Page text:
The current vaccination schedule in KTRs consists of 3 vaccinations plus additional boosters to optimize protection against SARS-CoV-2 variants of concern. Therefore, we also analyzed the cellular response in 20 KTRs without an antibody response after the second vaccination. Fourteen of the 20 seroconverted after the third vaccination. In contrast, the cellular response did not significantly increase after the third compared with the second vaccination, which is opposed to the results from other literature.34,35 This may be due to our limited number of subjects included for this subanalysis or may be caused by selection bias because these subjects were all antibody nonresponders before receiving a third vaccination. However, Mitchell et al also did not find an increase in the cellular response.36 Interestingly, the T-cell response was significantly higher in individuals who seroconverted after a third vaccination. This indicates that‚ if an increase in immune response can be detected after repeated vaccination‚ this will apply to both the humoral and cellular response. This was also reported by Kamar et al after a fourth dose.37

The main strengths of this prospective study are that we (1) included a relatively large group of patients with immunological follow-up for measurement of cellular response‚ (2) included a control cohort‚ and (3) used the highly sensitive IFN-γ ELISpot assay to measure T-cell activity. This study also has some limitations. Although we included a relatively large group of CKD G4/5 and dialysis patients, the results may not be representative for the entire kidney patient population. We excluded patients that use immunosuppressive agents for their kidney disease to exclusively study the effect of impaired kidney function or dialysis on the immunogenicity of COVID-19 vaccination. Furthermore, although highly sensitive, the IFN-γ ELISPOT assay cannot make a distinction between the type of T-cell response or other IFN-γ producing white blood cells. Lastly‚ this study did not include kidney patients that received a fourth or fifth vaccine dose, which is nowadays practice‚ and may therefore not be representative for immunogenicity against SARS-CoV-2 in patients at this moment. However, these data provide novel insights into immunogenicity after COVID-19 vaccination and can therefore aid in designing more effective vaccination strategies for other vaccinations or future emerging pathogens in this vulnerable patient group.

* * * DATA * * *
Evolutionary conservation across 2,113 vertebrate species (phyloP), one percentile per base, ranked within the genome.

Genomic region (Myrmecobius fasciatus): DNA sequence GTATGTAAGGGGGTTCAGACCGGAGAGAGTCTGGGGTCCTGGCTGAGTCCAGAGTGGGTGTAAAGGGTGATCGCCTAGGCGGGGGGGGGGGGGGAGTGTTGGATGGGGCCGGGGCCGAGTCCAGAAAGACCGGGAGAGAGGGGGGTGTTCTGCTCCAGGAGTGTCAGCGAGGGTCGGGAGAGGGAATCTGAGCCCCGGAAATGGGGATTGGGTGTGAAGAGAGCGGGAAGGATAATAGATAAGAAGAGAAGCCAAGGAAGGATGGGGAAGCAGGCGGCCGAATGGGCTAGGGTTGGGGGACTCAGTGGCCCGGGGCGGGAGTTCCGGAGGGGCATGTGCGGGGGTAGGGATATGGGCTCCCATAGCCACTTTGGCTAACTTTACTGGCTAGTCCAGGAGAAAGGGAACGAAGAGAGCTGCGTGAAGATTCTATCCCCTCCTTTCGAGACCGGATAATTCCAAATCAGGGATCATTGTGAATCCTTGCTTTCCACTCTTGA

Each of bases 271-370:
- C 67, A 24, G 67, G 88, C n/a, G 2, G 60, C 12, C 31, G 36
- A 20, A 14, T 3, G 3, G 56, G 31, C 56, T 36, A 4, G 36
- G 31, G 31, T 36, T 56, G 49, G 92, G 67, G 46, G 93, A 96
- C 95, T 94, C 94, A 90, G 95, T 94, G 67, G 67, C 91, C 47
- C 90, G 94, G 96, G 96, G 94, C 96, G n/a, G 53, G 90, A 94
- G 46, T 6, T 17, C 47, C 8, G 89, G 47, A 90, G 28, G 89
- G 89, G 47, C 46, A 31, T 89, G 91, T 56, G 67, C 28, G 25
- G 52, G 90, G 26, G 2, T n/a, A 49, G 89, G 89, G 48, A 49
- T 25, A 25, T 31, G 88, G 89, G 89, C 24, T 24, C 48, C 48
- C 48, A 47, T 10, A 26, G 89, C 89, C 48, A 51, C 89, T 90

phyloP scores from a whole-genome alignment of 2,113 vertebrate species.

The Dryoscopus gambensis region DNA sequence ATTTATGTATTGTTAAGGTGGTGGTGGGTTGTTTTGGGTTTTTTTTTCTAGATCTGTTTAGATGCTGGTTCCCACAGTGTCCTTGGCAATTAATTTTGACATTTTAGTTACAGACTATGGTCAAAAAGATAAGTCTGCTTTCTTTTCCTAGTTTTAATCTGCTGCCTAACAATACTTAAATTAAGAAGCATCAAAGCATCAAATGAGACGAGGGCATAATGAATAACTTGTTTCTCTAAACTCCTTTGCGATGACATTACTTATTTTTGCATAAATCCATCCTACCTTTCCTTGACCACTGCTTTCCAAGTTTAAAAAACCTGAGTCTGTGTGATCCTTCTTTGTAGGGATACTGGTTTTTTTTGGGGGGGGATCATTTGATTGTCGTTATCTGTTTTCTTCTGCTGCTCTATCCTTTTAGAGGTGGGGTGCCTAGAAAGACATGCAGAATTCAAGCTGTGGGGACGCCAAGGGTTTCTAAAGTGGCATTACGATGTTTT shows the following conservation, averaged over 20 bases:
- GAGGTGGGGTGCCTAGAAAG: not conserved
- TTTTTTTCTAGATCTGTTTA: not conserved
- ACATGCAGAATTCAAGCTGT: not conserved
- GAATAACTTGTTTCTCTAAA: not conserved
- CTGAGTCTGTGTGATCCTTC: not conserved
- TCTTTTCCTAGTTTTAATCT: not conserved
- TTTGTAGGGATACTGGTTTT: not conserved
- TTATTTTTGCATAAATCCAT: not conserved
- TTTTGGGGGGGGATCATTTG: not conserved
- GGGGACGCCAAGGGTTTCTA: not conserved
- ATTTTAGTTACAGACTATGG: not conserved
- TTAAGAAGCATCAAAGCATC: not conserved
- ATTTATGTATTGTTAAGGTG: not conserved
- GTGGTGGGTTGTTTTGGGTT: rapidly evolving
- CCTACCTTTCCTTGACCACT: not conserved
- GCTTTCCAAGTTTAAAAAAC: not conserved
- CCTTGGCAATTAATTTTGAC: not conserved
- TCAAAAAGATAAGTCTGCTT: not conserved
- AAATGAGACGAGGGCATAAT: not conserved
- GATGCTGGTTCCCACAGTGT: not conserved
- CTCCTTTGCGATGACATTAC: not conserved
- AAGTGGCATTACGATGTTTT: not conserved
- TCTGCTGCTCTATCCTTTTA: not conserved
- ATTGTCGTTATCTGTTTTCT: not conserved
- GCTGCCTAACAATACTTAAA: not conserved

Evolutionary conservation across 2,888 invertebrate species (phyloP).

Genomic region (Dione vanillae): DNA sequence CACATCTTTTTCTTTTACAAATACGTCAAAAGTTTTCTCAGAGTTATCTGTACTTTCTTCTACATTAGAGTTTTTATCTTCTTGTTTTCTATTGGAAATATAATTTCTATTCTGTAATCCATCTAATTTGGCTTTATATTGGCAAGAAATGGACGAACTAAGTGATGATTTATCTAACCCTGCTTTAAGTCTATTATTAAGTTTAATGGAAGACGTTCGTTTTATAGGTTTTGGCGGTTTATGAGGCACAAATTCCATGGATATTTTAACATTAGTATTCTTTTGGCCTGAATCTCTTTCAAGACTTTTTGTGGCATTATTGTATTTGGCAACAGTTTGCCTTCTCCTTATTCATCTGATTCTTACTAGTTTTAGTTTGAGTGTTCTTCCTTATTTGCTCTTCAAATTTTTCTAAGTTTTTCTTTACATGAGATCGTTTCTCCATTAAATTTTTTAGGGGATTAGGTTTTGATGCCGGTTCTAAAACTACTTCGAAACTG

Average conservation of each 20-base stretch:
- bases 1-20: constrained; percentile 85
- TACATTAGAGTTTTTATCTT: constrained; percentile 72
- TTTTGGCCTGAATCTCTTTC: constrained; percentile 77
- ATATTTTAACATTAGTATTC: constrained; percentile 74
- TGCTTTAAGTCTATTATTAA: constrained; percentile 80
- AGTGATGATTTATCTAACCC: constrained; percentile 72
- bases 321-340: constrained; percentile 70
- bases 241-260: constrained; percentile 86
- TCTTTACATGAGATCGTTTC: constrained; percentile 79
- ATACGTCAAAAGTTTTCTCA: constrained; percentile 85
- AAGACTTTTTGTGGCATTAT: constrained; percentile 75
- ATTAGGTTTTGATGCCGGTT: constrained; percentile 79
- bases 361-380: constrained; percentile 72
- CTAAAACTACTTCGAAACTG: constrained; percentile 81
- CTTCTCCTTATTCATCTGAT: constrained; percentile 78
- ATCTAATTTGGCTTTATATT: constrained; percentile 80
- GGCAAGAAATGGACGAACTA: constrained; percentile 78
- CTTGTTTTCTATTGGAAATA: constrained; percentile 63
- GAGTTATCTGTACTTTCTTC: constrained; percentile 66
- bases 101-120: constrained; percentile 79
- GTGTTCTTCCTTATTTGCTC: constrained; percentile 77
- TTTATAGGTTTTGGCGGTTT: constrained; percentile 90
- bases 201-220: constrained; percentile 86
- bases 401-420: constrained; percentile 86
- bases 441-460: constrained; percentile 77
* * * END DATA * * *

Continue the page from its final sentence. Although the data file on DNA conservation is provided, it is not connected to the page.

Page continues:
Our study provides insight into the cellular and humoral responses after COVID-19 vaccination in kidney patients, but it did not have enough power to analyze vaccine efficacy and therefore cannot provide conclusions about the protection against COVID-19. Future analyses are necessary to identify humoral and cellular immunological correlates of protection and to identify threshold values for clinical protection. Such information will be important to monitor COVID-19 immune status in at-risk populations and guide policy decisions on additional vaccinations.

In conclusion, we show that‚ besides an attenuated humoral response, dialysis patients and KTRs also have an inferior cellular response compared with controls after COVID-19 vaccination. This suggests that vaccination with mRNA-1273 is less effective in these patient groups, with humoral nonresponders also failing to mount an adequate cellular response. Of note, we also detected KTRs with a cellular response in whom we could not detect a humoral response. To what extent these T cells could offer protective immunity is unknown, and this study was not designed and did not have enough power to answer this question. However, as T cells have more potential for cross-reactivity against currently prevalent SARS-CoV-2 variants, the cellular response may be critical in preventing severe COVID-19 in patients with low antibody levels. Furthermore, these data are not only valuable for COVID-19 vaccines or mRNA platforms but could also be relevant for other vaccines or future emerging pathogens.

ACKNOWLEDGMENTS

We would like to thank the RECOVAC collaborators: Rob van Binnendijk, PhD; Sophie C. Frölke, BSc; Daryl Geers, MSc; Corine H. Geurts van Kessel, MD, PhD; Gerco den Hartog‚ PhD; Marcia M.L. Kho, MD; Marion P.G. Koopmans, PhD; S. Reshwan K. Malahe, MD; Wouter B. Mattheussens, MSc; Djenolan van Mourik, BSc; Alferso C. Abrahams, MD, PhD; Marije C. Baas, MD, PhD; Pim Bouwmans, MD; Marc A.G.J. ten Dam, MD, PhD; Lennert Gommers, BSc; Marc H. Hemmelder, MD, PhD; Nynke Rots, PhD; Priya Vart, PhD; and Aiko P.J. de Vries, MD, PhD.